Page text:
Throughout the 1950s and 1960s, the scream and its six variants were used in a number of Warner Bros. productions, including The Charge at Feather River (1953), Them! (1954) and The Wild Bunch (1968). In the 1970s, legend has it that budding sound editor and USC film student Ben Burtt recognized the stock scream and later sought out its origins at the Warner effects library when researching sounds for George Lucas’ Star Wars (1977). Nicknaming it the “Wilhelm scream” after Private Wilhelm from The Charge at Feather River, Burtt continued to use the takes throughout the 1980s in films such as Raiders of the Lost Ark (1981), Willow (1988), and each and every Star Wars sequel and prequel. Soon, a group of other sound editors including Richard Anderson, Gary Rydstrom, and Randy Thom began using the Wilhelm scream in features as disparate as Poltergeist (1982), Toy Story (1995), and Monster House (2006).

Having caught my ear only a few years ago, the most iconic of the Wilhelm screams is actually take four, which is best explained as the sound that Weequay makes when he falls into the Sarlacc pit in Return of the Jedi (1983). After discovering the long history of Wilhelm’s journey from stock effect to popular icon, the search for new uses of the scream has become a novel pastime.

As a sonic signature, the Wilhelm shriek binds together decades of film sound history, even if its effect is smirk inducing. While the scream is not memorable for its intensity, drama, or timbre, it has resonated with sound practitioners who continue to breathe new life into what should be a stale and clichéd sound effect. Not quite homage or even parody, Wilhelm is both a paean to the studio era and a testament to the art of sound effects editing. It may qualify as esoteric Hollywood trivia, but it more aptly describes the continuities in film sound practices over the last eighty or so years.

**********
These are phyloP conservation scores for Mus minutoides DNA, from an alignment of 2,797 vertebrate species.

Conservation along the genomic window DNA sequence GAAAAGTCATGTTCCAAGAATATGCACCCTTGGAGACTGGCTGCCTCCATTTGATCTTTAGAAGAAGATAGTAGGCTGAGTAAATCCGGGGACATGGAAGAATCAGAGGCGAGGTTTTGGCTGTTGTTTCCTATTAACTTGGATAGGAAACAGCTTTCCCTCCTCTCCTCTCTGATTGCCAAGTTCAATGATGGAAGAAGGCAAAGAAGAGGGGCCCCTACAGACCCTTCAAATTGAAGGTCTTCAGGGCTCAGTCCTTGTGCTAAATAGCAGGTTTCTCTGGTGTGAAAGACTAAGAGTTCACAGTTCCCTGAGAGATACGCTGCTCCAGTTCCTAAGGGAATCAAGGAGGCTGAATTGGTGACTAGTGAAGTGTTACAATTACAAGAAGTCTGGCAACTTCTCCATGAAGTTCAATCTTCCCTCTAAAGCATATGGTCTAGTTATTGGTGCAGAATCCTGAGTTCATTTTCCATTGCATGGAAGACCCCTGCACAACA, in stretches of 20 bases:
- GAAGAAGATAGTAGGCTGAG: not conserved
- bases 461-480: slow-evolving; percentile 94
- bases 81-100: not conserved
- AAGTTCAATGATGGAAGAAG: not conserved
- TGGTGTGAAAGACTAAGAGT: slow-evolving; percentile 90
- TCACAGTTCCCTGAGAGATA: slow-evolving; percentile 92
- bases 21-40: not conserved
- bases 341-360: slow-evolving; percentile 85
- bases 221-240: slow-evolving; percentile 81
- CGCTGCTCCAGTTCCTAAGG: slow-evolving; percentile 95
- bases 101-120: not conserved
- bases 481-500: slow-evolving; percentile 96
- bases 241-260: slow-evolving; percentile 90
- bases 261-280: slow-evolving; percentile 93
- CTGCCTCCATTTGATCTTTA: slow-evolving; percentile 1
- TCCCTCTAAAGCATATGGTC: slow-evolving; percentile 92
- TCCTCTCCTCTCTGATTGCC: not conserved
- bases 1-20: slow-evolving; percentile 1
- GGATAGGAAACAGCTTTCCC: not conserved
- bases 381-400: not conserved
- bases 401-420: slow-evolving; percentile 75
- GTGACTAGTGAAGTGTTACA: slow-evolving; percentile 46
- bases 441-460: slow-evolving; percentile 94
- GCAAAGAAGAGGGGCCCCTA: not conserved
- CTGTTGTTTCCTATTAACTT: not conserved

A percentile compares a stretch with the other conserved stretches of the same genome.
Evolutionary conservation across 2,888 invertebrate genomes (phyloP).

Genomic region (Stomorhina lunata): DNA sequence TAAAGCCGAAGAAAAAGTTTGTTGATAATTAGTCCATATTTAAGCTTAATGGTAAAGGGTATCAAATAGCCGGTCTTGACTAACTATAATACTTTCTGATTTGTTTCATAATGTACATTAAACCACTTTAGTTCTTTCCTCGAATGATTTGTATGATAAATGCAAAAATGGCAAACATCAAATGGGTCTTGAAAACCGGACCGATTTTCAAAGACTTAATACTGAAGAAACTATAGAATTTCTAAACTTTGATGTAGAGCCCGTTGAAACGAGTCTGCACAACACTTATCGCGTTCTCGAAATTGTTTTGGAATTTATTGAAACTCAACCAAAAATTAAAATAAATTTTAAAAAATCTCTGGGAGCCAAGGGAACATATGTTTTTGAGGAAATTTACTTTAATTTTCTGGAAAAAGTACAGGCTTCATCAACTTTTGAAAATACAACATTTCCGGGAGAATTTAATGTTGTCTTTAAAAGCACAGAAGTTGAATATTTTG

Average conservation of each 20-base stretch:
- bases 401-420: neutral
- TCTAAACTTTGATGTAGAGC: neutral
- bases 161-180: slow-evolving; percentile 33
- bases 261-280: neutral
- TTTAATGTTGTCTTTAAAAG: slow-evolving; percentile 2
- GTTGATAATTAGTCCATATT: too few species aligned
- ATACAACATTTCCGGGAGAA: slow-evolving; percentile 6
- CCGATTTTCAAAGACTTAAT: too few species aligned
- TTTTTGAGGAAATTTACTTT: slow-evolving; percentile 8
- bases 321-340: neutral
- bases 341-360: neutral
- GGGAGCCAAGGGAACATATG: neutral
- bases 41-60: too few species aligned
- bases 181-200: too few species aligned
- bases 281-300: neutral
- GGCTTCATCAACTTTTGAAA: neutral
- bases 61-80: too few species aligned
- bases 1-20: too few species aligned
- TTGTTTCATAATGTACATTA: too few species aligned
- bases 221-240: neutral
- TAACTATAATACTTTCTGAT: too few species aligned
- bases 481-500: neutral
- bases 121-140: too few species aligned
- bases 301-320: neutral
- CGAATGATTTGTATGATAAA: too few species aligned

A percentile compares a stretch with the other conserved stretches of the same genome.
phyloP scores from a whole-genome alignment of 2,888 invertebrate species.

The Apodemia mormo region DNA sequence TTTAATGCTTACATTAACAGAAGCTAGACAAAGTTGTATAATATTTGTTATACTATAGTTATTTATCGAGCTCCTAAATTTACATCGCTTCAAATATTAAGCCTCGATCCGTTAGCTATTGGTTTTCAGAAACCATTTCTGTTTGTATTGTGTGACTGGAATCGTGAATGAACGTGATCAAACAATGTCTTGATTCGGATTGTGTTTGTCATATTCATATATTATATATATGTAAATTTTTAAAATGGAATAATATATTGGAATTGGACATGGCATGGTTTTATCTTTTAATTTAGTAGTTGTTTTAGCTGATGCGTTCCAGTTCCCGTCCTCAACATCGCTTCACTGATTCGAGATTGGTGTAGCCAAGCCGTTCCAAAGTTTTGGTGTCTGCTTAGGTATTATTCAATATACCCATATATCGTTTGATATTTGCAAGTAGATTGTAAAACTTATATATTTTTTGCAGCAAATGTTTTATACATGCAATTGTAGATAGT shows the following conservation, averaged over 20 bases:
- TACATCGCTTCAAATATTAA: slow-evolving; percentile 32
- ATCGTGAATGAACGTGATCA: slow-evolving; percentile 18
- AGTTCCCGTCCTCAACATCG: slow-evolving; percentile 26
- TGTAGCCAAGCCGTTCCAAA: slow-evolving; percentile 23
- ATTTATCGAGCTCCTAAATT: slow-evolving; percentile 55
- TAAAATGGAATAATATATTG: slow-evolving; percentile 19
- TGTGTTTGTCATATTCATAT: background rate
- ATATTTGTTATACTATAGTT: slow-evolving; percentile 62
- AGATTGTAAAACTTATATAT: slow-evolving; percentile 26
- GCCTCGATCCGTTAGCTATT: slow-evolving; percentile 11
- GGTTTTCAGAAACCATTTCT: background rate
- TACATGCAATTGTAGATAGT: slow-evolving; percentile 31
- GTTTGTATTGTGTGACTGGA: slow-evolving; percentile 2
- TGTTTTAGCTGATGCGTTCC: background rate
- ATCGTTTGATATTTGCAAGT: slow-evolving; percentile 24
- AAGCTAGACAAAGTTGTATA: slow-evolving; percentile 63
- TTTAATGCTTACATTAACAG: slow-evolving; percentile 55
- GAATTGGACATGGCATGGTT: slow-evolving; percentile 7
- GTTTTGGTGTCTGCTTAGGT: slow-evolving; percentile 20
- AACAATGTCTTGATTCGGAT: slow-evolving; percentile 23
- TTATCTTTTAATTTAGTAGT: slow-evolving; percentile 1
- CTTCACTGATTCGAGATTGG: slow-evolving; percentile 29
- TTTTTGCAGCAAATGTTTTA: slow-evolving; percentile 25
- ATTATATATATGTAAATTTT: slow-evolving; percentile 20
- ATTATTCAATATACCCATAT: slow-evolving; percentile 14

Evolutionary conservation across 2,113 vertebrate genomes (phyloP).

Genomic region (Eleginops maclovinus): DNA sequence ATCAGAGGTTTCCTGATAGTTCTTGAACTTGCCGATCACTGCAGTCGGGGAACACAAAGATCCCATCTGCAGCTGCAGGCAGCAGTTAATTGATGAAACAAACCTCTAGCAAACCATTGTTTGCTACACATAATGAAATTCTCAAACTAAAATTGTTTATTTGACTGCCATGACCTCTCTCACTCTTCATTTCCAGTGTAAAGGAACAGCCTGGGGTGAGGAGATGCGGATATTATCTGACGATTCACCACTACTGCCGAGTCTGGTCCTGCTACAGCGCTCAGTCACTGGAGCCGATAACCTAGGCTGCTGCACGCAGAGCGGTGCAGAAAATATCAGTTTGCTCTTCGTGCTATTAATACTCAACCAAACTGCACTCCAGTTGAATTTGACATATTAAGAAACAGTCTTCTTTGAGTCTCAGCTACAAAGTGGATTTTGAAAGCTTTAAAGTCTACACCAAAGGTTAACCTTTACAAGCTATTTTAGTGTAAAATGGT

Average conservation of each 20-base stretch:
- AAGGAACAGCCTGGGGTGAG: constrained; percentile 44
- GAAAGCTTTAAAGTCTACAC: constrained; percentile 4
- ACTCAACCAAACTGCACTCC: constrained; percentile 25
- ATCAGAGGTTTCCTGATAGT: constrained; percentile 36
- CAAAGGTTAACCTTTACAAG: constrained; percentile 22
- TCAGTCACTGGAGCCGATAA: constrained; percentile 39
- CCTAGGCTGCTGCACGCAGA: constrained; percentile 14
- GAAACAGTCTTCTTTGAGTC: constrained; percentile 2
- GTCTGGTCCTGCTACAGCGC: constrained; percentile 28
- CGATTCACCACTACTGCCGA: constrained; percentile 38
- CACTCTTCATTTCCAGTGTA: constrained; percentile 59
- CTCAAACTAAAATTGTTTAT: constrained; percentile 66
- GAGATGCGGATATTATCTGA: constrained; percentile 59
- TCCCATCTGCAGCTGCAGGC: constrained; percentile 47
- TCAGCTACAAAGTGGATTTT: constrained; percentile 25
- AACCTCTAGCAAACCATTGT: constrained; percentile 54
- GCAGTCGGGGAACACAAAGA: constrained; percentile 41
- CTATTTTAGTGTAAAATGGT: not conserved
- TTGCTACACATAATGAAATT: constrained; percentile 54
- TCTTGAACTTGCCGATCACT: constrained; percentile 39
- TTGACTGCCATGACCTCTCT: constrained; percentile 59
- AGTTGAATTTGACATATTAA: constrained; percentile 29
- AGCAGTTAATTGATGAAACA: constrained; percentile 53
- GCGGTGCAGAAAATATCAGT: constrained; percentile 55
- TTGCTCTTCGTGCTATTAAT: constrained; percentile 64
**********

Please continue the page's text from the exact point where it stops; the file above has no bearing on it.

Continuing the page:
In the end, then, a scream by any other name is still a scream. Along with the Universal wind and rain effects of the 1930s, the Wilhelm scream offers an aesthetic sensibility that is equally at home on the scratchy analog soundtracks of the studio era and on the Dolbyized soundtracks of the post-classical era. To be sure, whenever a villain is thrown from a car or a hapless character tumbles to his unfortunate death, Wilhelm can’t be too far behind.

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  • Eternal Sunshine of the Spotless Mind by Jim Batcho
  • Patriot Games by Aden Evens
  • The Jazz Singer by Claudia Gorbman
  • La Maman et la putain by Andre Habib
  • The Haunting by Thomas Phillips
  • Love is the Devil by Martin Shingler
  • Stalker by Donato Totaro
  • Tati, Hitchcock, Antonioni by Elisabeth Weis
  • The Exorcist by William Whittington
  • The Wilhelm Scream by Benjamin Wright